When his father dies, rodeo star Dan Bennett returns to his ranch but hires on as a ranch hand. A horse known as the White Outlaw is the leader of a herd of wild horses and Dan's obsession ...
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When his father dies, rodeo star Dan Bennett returns to his ranch but hires on as a ranch hand. A horse known as the White Outlaw is the leader of a herd of wild horses and Dan's obsession now is to capture and tame that horse. Foreman Christine Johnson learns of his true identity and that he plans to sell the ranch after taming the horse. Her objective now becomes to keep him from selling and she starts by releasing the White Outlaw he has just captured. Written by
Maurice VanAuken <email@example.com>
This is the high river country of the great Northwest - unspoiled by man, a region of cool, crystal lakes and towering, snow-capped mountains, where rimrock ledges climb up toward the timberline. Wild horse herds range these lovely hills, a strong and onery breed that has for the most part never been broken to the will of man. They take refuge in the hidden valleys and lost canyons where the footprint of man is seldom seen. In winter, only the strongest can survive and when the ...
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Filmed in Alberta, "Northwest Stampede" has the full-color glory of the Canadian Rockies as a backdrop, and the gorgeous Joan Leslie in an unprecedented (for 1948) number of nice close-ups. Despite a below average story, the visual elements of the film make it worth viewing.
The story concerns a rodeo star named Dan Bennett (James Craig), who inherits his father's ranch but does not want to be tied down and distracted from his efforts on the rodeo circuit. The female ranch foreman Christine Johnson (Joan Leslie) wants him to continue his father's dream of building up the ranch. Dan is only hanging around the ranch because a horse he once owned has turned wild and he wants to capture and tame it. Much of the film is simply an excuse to exhibit footage shot at the 1947 Calgary Stampede, into which they cut close shots of Craig and Leslie whose characters are entered into the various competitions.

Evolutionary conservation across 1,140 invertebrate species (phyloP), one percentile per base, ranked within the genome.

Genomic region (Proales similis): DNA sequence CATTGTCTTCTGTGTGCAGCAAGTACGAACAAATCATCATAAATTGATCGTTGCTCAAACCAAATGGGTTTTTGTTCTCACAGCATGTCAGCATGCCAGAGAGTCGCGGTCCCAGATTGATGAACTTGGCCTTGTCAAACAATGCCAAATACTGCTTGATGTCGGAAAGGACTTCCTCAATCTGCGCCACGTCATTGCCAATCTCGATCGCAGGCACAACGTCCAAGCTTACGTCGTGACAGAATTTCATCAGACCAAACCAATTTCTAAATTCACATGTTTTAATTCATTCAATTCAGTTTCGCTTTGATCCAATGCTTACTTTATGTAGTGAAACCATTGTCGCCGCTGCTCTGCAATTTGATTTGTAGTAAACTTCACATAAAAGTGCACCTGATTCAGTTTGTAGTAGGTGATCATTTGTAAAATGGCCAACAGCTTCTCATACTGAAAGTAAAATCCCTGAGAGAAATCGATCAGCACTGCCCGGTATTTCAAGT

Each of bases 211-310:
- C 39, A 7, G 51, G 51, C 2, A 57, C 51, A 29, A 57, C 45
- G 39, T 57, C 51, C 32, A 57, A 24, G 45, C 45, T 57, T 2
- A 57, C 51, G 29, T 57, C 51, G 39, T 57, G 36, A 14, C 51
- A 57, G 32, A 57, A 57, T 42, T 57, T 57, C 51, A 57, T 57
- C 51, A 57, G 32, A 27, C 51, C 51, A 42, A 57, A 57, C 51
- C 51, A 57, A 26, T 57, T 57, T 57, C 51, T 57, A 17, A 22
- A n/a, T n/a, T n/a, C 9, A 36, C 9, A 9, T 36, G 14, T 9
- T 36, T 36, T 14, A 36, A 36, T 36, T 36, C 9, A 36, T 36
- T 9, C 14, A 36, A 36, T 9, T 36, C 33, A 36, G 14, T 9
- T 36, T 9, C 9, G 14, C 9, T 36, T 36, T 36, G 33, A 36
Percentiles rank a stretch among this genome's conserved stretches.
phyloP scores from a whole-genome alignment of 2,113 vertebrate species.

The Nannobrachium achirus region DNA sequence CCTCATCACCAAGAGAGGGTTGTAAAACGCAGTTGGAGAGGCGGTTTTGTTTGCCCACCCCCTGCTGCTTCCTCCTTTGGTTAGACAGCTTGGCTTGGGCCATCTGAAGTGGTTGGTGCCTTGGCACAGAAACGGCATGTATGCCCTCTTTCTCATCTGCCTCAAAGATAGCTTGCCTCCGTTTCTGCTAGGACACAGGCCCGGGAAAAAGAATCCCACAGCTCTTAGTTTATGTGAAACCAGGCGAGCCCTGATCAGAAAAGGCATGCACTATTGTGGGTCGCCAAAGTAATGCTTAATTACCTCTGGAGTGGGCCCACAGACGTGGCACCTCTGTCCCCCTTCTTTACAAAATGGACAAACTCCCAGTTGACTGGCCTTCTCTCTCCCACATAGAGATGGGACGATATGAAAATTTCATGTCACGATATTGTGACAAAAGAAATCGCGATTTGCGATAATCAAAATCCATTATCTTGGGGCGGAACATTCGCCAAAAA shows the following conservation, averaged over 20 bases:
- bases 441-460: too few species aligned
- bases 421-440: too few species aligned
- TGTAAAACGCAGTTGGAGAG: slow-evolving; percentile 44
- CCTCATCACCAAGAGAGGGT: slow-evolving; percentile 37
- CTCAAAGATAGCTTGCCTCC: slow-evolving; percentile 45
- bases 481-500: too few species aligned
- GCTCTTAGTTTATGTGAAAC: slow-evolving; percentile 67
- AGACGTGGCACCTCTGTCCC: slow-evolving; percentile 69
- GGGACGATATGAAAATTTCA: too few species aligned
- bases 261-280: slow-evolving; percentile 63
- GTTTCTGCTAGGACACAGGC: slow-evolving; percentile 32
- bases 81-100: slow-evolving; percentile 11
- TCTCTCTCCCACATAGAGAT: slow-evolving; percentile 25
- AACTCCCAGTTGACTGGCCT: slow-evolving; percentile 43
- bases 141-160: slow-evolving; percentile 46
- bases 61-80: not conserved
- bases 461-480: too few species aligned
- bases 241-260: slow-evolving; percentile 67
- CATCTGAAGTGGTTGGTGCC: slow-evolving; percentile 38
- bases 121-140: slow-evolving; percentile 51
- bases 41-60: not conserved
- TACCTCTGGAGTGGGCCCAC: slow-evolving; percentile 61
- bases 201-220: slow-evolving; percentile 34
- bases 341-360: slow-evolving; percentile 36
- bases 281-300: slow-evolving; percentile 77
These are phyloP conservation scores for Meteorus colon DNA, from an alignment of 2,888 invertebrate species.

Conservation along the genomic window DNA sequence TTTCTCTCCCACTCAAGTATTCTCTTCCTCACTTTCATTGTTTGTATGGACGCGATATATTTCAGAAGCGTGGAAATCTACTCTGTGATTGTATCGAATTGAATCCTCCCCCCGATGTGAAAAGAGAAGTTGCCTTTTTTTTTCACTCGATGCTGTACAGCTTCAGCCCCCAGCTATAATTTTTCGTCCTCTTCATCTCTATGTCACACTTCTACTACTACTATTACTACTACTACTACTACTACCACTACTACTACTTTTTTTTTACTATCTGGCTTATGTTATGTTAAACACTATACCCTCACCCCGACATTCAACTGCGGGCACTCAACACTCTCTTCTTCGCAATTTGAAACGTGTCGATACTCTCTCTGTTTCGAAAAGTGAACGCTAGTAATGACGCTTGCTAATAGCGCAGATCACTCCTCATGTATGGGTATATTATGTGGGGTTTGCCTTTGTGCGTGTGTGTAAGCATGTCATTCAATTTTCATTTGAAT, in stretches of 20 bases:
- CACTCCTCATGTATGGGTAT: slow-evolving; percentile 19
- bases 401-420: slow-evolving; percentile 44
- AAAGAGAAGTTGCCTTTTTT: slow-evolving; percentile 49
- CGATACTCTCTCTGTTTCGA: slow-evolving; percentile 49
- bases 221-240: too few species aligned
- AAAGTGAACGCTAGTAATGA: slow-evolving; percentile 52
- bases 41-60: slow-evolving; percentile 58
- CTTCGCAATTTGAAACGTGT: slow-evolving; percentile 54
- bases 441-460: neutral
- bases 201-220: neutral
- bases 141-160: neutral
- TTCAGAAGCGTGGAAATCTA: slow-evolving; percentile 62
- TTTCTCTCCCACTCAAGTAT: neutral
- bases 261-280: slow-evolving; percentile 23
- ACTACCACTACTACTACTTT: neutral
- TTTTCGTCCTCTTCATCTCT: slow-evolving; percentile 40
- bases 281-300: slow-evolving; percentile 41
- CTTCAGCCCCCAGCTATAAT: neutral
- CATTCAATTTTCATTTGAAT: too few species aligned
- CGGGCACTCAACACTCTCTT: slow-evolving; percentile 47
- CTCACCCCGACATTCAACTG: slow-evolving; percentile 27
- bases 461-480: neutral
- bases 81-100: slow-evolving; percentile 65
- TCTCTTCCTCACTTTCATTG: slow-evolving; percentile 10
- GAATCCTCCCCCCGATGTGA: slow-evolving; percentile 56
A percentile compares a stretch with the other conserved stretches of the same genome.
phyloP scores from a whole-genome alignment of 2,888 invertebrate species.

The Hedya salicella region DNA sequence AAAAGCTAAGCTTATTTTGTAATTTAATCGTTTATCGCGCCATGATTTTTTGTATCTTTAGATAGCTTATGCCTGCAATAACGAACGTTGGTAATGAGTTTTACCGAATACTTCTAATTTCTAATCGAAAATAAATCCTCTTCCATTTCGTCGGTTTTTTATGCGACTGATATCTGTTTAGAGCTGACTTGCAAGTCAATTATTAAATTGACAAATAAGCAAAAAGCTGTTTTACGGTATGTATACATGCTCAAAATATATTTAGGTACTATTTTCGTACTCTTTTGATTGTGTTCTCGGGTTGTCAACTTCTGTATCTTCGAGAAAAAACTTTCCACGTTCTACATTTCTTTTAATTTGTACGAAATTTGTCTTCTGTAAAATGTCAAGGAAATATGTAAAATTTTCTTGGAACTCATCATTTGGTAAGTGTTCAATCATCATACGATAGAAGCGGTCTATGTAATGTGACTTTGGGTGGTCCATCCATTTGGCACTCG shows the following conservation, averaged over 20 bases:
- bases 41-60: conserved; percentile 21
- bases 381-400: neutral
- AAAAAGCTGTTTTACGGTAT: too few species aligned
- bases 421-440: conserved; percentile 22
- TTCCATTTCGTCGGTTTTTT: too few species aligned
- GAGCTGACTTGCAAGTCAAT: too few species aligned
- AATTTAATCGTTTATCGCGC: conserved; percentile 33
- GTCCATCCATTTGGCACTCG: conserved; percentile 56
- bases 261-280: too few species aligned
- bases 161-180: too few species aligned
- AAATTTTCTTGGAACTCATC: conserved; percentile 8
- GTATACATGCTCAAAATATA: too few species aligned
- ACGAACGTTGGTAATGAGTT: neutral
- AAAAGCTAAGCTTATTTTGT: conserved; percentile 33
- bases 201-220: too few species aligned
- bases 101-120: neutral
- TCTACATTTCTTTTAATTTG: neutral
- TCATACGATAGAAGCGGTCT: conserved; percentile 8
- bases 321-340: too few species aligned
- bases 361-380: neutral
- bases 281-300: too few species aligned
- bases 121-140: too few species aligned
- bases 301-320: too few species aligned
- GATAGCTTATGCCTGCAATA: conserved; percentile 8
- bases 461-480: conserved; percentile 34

Jack Oakie and a remarkably thin Chill Wills play supporting parts and provide most of the comic relief. The Wills character is named "Mileaway" James because when there is work to do he is always a mile away. There is some comedy in the Dan-Christine dynamic; a bit like the Rock Hudson - Paula Prentiss stuff in "Man's Favorite Sport".
Dan and Christine eventually fall in love. Like the wild stallion, Dan cannot be forcibly domesticated but when the horse voluntary enters the corral to be with a mare you know that Dan likewise will choose to stay on the ranch with Christine.
Christine Johnson (called Chris) is a pivotal character in film history and "Northwest Stampede" is a significant film for this reason. She not only runs the ranch efficiently, she rides, ropes, and breaks horses as well as any of the men. She comes within an equipment malfunction of beating Dan for the total points prize at the rodeo. Yet she maintains her feminine identity. Dan learns to respect her professionally long before falling in love with her.
This character could only have appeared in a post World War Two Hollywood movie. The extensive mobilization required to win the war had let the genie out of the bottle of women's occupational choices. Women had served in the military, become military and civilian pilots, and replaced men in most factory jobs. When the men returned home they reclaimed most of their jobs but the myth of a woman's inability to work productively outside the home had been exploded. "Northwest Stampede" put a very positive spin on these developments, showing that a modern couple with mutual respect could have as good (maybe even better) romantic relationship than had been possible in the pre-war years.
Then again, what do I know? I'm only a child.
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